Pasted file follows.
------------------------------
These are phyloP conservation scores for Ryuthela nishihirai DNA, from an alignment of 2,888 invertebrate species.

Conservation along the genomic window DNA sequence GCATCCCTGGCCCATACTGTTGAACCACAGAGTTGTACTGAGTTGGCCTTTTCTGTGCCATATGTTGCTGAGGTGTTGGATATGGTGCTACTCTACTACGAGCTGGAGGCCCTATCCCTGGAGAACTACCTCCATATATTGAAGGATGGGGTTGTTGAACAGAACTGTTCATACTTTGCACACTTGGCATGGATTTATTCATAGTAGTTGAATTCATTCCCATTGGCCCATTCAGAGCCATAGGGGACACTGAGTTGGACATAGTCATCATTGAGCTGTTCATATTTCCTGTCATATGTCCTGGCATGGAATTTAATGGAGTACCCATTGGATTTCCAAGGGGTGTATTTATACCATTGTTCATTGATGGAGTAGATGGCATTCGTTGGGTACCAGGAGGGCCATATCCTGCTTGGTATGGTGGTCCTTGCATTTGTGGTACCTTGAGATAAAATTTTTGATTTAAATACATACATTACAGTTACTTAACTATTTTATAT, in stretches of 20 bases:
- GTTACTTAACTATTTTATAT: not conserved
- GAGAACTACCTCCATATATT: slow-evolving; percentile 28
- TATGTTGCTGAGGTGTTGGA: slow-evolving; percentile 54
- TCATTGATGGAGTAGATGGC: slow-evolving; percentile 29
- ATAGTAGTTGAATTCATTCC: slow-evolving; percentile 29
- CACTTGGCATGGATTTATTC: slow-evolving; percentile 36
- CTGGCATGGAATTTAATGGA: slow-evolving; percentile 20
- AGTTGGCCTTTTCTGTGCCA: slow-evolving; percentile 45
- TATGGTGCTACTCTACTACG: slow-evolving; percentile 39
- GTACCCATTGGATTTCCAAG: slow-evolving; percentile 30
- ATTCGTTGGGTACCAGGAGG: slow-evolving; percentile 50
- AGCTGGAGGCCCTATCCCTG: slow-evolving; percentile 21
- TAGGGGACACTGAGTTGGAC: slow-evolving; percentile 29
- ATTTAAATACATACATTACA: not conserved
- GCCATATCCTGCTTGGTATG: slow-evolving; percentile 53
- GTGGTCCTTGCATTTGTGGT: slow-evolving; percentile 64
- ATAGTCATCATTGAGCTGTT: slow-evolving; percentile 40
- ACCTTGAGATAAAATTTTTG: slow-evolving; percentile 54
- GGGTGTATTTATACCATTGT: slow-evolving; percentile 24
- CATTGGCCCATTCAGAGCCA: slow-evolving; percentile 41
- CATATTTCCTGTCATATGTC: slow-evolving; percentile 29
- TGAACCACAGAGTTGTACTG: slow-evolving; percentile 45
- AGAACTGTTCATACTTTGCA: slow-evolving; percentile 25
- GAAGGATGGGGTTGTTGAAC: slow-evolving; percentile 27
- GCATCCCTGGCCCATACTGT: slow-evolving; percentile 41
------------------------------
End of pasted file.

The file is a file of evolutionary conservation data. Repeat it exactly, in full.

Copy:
These are phyloP conservation scores for Ryuthela nishihirai DNA, from an alignment of 2,888 invertebrate species.

Conservation along the genomic window DNA sequence GCATCCCTGGCCCATACTGTTGAACCACAGAGTTGTACTGAGTTGGCCTTTTCTGTGCCATATGTTGCTGAGGTGTTGGATATGGTGCTACTCTACTACGAGCTGGAGGCCCTATCCCTGGAGAACTACCTCCATATATTGAAGGATGGGGTTGTTGAACAGAACTGTTCATACTTTGCACACTTGGCATGGATTTATTCATAGTAGTTGAATTCATTCCCATTGGCCCATTCAGAGCCATAGGGGACACTGAGTTGGACATAGTCATCATTGAGCTGTTCATATTTCCTGTCATATGTCCTGGCATGGAATTTAATGGAGTACCCATTGGATTTCCAAGGGGTGTATTTATACCATTGTTCATTGATGGAGTAGATGGCATTCGTTGGGTACCAGGAGGGCCATATCCTGCTTGGTATGGTGGTCCTTGCATTTGTGGTACCTTGAGATAAAATTTTTGATTTAAATACATACATTACAGTTACTTAACTATTTTATAT, in stretches of 20 bases:
- GTTACTTAACTATTTTATAT: not conserved
- GAGAACTACCTCCATATATT: slow-evolving; percentile 28
- TATGTTGCTGAGGTGTTGGA: slow-evolving; percentile 54
- TCATTGATGGAGTAGATGGC: slow-evolving; percentile 29
- ATAGTAGTTGAATTCATTCC: slow-evolving; percentile 29
- CACTTGGCATGGATTTATTC: slow-evolving; percentile 36
- CTGGCATGGAATTTAATGGA: slow-evolving; percentile 20
- AGTTGGCCTTTTCTGTGCCA: slow-evolving; percentile 45
- TATGGTGCTACTCTACTACG: slow-evolving; percentile 39
- GTACCCATTGGATTTCCAAG: slow-evolving; percentile 30
- ATTCGTTGGGTACCAGGAGG: slow-evolving; percentile 50
- AGCTGGAGGCCCTATCCCTG: slow-evolving; percentile 21
- TAGGGGACACTGAGTTGGAC: slow-evolving; percentile 29
- ATTTAAATACATACATTACA: not conserved
- GCCATATCCTGCTTGGTATG: slow-evolving; percentile 53
- GTGGTCCTTGCATTTGTGGT: slow-evolving; percentile 64
- ATAGTCATCATTGAGCTGTT: slow-evolving; percentile 40
- ACCTTGAGATAAAATTTTTG: slow-evolving; percentile 54
- GGGTGTATTTATACCATTGT: slow-evolving; percentile 24
- CATTGGCCCATTCAGAGCCA: slow-evolving; percentile 41
- CATATTTCCTGTCATATGTC: slow-evolving; percentile 29
- TGAACCACAGAGTTGTACTG: slow-evolving; percentile 45
- AGAACTGTTCATACTTTGCA: slow-evolving; percentile 25
- GAAGGATGGGGTTGTTGAAC: slow-evolving; percentile 27
- GCATCCCTGGCCCATACTGT: slow-evolving; percentile 41